Telemedicine for Children’s Care: An Overview
Telemedicine has improved by leaps and bounds thanks to modern technologies. Voice over IP (VoIP), instant messaging, and social media applications have allowed for much faster communication between medical professionals and their patients. But what is telemedicine, and what does it have to offer in the field of family medicine and paediatrics? Read that and a bit more in the article below.
What is telemedicine, and where did it come from?
Telemedicine itself was not a specifically invented system; instead, it was built off the back of the spread of telephone technology in the 1950s. Telemedicine in general was created as a way to share information between employees in hospitals and university medical centres. Today it makes use of modern technologies to allow doctors to communicate with their patients and vice-versa without having to meet in face-to-face consultations.
This basic idea opens up a lot of possibilities for doctor to doctor as well as doctor to patient interactions. For example, telemedicine can be used as an alternative to follow-up visits to the doctor, especially as it is common for patients to be unable or unwilling to return for these appointments. Telemedicine can be used to allow a doctor to share patient information to a specialist when a patient needs to be referred to one even if the doctors are hundreds of miles away from each other.
What are the benefits of telemedicine?
- Telemedicine is convenient. Hospitals are often located in the urban city centres, far from the homes set in large suburban sprawls. In these cases, telemedicine eliminates the need to have to go through traffic to get to the hospitals for regular appointments. This saves the families time and money that would have been spent going to the hospitals in person. At the same time, telemedicine allows doctors to save time and money as they will not need to take that many appointments in person.
- Telemedicine helps the parents attend to the child more closely. The immune systems of children are often much weaker than that of an adult’s. That is why they are much more vulnerable to contracting an additional disease when exposed to an environment with many of these diseases concentrated in smaller areas like hospitals and clinics. In other cases, the child’s disease can make him or her too weak to leave the house or at risk of spreading their disease outright.
With telemedicine, the parents can schedule appointments and meet with the doctor through video calls over the Internet without having to leave the home. This will allow the parents to still pay close attention to the child without putting the child at risk of coming into contact with other diseases that may worsen his current condition.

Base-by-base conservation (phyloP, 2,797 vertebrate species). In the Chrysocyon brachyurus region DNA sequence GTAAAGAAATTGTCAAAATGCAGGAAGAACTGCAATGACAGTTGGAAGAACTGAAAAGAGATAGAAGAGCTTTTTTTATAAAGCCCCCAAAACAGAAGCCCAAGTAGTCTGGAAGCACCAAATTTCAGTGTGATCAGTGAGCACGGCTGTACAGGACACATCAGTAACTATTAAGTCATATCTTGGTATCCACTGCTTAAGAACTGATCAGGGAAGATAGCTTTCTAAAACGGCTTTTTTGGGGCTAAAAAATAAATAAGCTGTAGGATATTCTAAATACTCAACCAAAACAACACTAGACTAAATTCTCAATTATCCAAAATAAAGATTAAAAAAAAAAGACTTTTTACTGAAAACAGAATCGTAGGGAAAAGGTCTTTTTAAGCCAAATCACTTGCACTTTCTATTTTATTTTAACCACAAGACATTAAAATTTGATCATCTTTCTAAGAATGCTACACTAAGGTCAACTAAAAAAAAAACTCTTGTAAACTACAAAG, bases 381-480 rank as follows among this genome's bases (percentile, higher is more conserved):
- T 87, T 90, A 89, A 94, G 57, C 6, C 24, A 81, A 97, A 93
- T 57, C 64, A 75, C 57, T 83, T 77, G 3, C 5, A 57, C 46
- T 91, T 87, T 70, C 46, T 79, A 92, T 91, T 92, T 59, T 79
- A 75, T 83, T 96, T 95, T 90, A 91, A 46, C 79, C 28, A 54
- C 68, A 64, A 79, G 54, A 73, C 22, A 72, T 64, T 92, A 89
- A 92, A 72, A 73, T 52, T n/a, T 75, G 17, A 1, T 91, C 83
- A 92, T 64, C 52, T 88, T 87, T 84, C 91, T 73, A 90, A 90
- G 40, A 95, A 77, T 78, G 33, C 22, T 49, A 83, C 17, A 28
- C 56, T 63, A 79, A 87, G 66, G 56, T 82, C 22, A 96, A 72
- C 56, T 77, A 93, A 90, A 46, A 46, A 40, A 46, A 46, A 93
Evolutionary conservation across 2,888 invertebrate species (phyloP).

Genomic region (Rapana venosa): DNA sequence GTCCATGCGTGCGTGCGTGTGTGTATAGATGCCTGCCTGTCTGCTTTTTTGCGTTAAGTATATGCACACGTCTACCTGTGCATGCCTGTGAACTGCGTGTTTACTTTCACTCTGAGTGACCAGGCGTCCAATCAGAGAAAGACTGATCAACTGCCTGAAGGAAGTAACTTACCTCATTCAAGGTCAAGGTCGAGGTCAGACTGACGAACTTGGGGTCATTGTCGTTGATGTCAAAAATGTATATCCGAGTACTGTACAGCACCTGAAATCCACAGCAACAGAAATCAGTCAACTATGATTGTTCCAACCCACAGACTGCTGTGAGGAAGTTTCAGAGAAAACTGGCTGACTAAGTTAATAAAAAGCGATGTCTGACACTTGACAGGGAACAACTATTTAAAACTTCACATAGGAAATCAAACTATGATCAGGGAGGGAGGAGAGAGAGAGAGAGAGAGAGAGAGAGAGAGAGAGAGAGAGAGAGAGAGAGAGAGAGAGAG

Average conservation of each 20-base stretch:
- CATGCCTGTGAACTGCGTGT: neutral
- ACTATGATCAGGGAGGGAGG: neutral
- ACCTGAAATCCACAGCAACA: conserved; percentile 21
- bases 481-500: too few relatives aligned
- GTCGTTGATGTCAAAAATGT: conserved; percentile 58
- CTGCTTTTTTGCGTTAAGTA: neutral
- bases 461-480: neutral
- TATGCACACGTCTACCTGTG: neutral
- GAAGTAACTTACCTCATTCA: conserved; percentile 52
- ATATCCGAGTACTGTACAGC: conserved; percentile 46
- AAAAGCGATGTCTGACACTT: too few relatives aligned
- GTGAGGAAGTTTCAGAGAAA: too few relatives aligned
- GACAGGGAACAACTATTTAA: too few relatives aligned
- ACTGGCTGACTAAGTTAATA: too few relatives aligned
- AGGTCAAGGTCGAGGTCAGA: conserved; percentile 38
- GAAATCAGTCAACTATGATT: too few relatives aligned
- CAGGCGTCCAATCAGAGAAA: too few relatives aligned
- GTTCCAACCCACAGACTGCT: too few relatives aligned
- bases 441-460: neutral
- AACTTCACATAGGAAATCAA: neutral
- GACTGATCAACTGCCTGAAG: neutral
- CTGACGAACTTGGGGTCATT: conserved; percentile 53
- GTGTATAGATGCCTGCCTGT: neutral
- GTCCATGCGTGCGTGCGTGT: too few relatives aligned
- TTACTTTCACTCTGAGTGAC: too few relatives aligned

- Telemedicine helps doctors reach patients in remote areas. Rural and remote areas are often the most underserved while at the same time the most in need of medical professionals. For physicians who work in public or private hospitals, it will be very difficult for them to simply leave their offices and go out to these communities in person. This means that, typically, only specialised medical missions will have the time and resources to spend to make the difficult trip to reach these underserved areas. The advent of telemedicine, however, will allow physicians and specialists to bridge the gap with these difficult to reach patients, giving doctors the chance to give valuable medical advice to these patients from the relative comfort of their own offices.
What’s the catch?
Telemedicine, in the bigger picture, does seem like the future of medicine as we know it. However, nothing is ever that easy nowadays, and there are indeed a couple of limitations to telemedicine that we will outline below.
First of all, it should never be considered as an outright replacement to a face to face doctor’s appointment, although it is definitely an alternative to one; doctors will be able to better tend to your needs if they are able to observe you physically with their own eyes and not just your face and upper body through a screen. Second, the general system of telemedicine does not really have a solid regulatory foundation. This means that the quality of care received through telemedicine can vary considerably from hospital to hospital. It is always advisable getting in touch with your local paediatric surgeon in Perth for additional information.
Despite that, telemedicine is constantly improving over time and, given its benefits, should definitely not be ignored as a viable option.